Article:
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DIY subwoofer repair?

krabapple

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I have two identical powered 12" subs, the quite budget friendly Chinese-made Monoprice 9723, operating in a 5.2 system via dual sub outputs of my Denon AVR.

This model gained some notoriety for having intrinsic hum issues out of box...on some units. Wirecutter tested two and found no hummers. In my case, one hums, the other doesn't. It's not the cables or the AVR or the position of the sub. I even packed up and returned the humming unit under warranty and was sent...another humming unit. At that point I chuckled and called it a day... it's very low level hum anyway and these subs will surely be swapped out for others evernutally. Until then, I'm curious to know --

-- what tends to be the cause of an intrinsic hum in a sub? (I presume it's 60Hz but haven't actually measured) . Grounding? Amplifier?
-- is it something a very modestly experienced soldering-iron/multimeter wielder like me could diagnose and fix without electrocuting himself? Accessing and removing the power amp plate is not a problem.
 

norcalscott

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I’ve had hum issues with a couple of Polk cheap SW10 powered subs and fixed each of them in two different ways. One worked fine in a previous home, but in a new home, it was exhibiting hum quite badly when connected with the same Onkyo AVR via new unbalanced interconnect I built and ran about 20 feet. I thought that unbalanced input was the source, so I tried an isolation transformer and it still hummed. While doing that however, I noticed if I moved the power cable one specific direction the hum went away, so I permanently ran the power cable that way and it now doesn’t hum unless it is on and the AVR is not.

For the other one, I ended up replacing the amp plate, which died, with a Nobsound amp (using an old Dell laptop power supply) and it now works better than ever. That little amp packs quite a punch with a good power supply, and no hum whatsoever. The downside is that it lacks auto power on, but I just leave it on all the time.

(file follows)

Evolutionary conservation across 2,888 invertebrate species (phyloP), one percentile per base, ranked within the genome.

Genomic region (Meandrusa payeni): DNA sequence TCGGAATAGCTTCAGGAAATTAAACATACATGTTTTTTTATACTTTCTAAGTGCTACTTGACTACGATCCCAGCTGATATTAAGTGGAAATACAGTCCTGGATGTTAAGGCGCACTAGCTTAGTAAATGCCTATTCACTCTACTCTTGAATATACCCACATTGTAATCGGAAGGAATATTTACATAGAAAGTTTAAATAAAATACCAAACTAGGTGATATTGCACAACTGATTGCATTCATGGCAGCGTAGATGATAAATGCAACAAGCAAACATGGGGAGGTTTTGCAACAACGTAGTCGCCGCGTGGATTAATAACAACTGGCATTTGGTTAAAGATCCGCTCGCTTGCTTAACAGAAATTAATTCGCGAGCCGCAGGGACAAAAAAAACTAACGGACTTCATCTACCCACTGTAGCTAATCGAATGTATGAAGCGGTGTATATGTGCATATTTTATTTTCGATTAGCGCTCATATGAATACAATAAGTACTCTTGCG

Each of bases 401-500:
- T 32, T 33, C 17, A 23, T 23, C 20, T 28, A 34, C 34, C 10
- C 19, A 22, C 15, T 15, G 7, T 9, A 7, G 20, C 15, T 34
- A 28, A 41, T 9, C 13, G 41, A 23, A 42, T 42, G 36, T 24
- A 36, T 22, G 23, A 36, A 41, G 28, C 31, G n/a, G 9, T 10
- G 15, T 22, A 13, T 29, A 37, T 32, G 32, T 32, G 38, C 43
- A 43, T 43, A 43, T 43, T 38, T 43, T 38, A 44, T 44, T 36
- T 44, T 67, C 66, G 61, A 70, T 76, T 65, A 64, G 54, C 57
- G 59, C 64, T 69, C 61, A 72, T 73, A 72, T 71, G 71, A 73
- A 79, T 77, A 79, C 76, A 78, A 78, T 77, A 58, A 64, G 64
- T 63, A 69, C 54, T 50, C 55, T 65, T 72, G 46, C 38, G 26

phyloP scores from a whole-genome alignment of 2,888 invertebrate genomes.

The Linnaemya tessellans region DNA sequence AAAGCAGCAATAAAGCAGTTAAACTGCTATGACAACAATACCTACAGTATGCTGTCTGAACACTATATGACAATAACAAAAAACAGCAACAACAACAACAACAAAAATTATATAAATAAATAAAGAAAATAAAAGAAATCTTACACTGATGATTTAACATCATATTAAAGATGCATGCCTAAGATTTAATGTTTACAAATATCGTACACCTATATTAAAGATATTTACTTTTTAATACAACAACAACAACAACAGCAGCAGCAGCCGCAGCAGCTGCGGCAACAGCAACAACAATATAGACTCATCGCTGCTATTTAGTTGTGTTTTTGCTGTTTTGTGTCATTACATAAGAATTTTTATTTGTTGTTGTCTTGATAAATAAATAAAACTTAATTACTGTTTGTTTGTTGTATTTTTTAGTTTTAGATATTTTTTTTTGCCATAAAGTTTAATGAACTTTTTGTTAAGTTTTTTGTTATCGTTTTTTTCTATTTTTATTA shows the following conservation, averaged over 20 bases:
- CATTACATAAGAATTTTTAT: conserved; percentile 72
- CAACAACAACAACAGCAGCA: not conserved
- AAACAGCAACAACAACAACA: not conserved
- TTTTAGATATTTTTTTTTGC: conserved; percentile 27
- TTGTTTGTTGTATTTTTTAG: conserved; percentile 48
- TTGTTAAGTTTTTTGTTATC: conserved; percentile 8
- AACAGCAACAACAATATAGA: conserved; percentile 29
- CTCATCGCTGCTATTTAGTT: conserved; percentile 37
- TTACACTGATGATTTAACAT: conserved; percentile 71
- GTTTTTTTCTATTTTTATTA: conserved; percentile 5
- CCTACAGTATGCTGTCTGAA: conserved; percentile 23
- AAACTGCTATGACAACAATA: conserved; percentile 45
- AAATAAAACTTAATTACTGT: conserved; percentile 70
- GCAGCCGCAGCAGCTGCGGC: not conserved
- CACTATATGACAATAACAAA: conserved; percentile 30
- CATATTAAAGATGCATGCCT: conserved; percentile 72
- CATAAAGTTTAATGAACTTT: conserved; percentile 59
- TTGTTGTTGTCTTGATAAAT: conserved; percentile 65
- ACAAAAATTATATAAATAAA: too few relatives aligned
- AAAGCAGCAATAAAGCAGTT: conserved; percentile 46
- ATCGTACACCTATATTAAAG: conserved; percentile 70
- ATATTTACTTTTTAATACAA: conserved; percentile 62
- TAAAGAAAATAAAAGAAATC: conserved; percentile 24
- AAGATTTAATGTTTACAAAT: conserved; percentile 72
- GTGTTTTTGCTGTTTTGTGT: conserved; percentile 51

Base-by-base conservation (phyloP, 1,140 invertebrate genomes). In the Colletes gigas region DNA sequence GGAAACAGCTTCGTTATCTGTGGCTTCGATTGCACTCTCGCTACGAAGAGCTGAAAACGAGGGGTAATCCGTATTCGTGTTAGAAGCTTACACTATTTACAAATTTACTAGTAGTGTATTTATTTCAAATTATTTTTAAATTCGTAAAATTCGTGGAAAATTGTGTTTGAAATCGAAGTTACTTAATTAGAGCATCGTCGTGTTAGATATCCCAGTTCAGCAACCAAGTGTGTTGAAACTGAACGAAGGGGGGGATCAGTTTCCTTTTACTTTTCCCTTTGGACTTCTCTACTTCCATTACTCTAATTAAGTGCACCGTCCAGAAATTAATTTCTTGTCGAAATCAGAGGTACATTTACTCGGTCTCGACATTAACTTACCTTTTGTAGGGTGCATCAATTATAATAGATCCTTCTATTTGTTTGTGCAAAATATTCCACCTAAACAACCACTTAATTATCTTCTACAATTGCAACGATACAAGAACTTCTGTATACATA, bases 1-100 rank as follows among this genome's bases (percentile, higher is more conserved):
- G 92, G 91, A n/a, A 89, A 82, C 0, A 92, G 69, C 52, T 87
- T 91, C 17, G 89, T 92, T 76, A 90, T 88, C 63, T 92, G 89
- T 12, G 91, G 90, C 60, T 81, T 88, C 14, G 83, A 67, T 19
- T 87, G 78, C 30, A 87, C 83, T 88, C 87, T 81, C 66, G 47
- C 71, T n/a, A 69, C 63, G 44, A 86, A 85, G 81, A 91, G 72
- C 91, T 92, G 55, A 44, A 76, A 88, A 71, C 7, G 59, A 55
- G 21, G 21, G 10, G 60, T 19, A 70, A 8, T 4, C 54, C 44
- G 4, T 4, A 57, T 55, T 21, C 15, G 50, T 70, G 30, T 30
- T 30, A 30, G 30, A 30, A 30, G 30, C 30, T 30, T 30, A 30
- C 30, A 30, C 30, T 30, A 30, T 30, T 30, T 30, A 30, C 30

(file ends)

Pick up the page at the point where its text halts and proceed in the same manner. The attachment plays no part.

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krabapple

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Interesting option. How did you connect the Nobsound to the AVR and the existing subwoofer after removing the plate amp?
 

antennaguru

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Ground Loop is usually the hum problem with powered subs. Try running an extension cord from the outlet strip where your other electronics are plugged in over to where the sub is, and then plug its AC cable into the extension cord (rather than into the nearby wall outlet).
 

norcalscott

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Interesting option. How did you connect the Nobsound to the AVR and the existing subwoofer after removing the plate amp?
I removed the fuse from the plate amp and cut the wires going from that output to the speaker then connected the speaker wires to two of the spring connector terminals on the inside of the plate amp. I then ran the output of the Nobsound to those spring connectors on the outside of the plate amp. The Nobsound is sitting in my audio rack for ease of access. I feed the Nobsound with the sub out on my amp (RCA to 3.5mm cable). I taped up the electrical prongs on the plate amp for safety.

Kind of down and dirty but it works!
 

MattJ

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A lot of times the hum isn't coming from your sub, it's coming from the cable box. I had a hum in my sub and got a cable ground loop isolator. Worked perfectly, no hum now. Dead quiet even with my ear right next to the driver. Inexpensive, too. Mine was about $25 online. I put it on the wall outlet, attached the cable and POOF no more hum.
 
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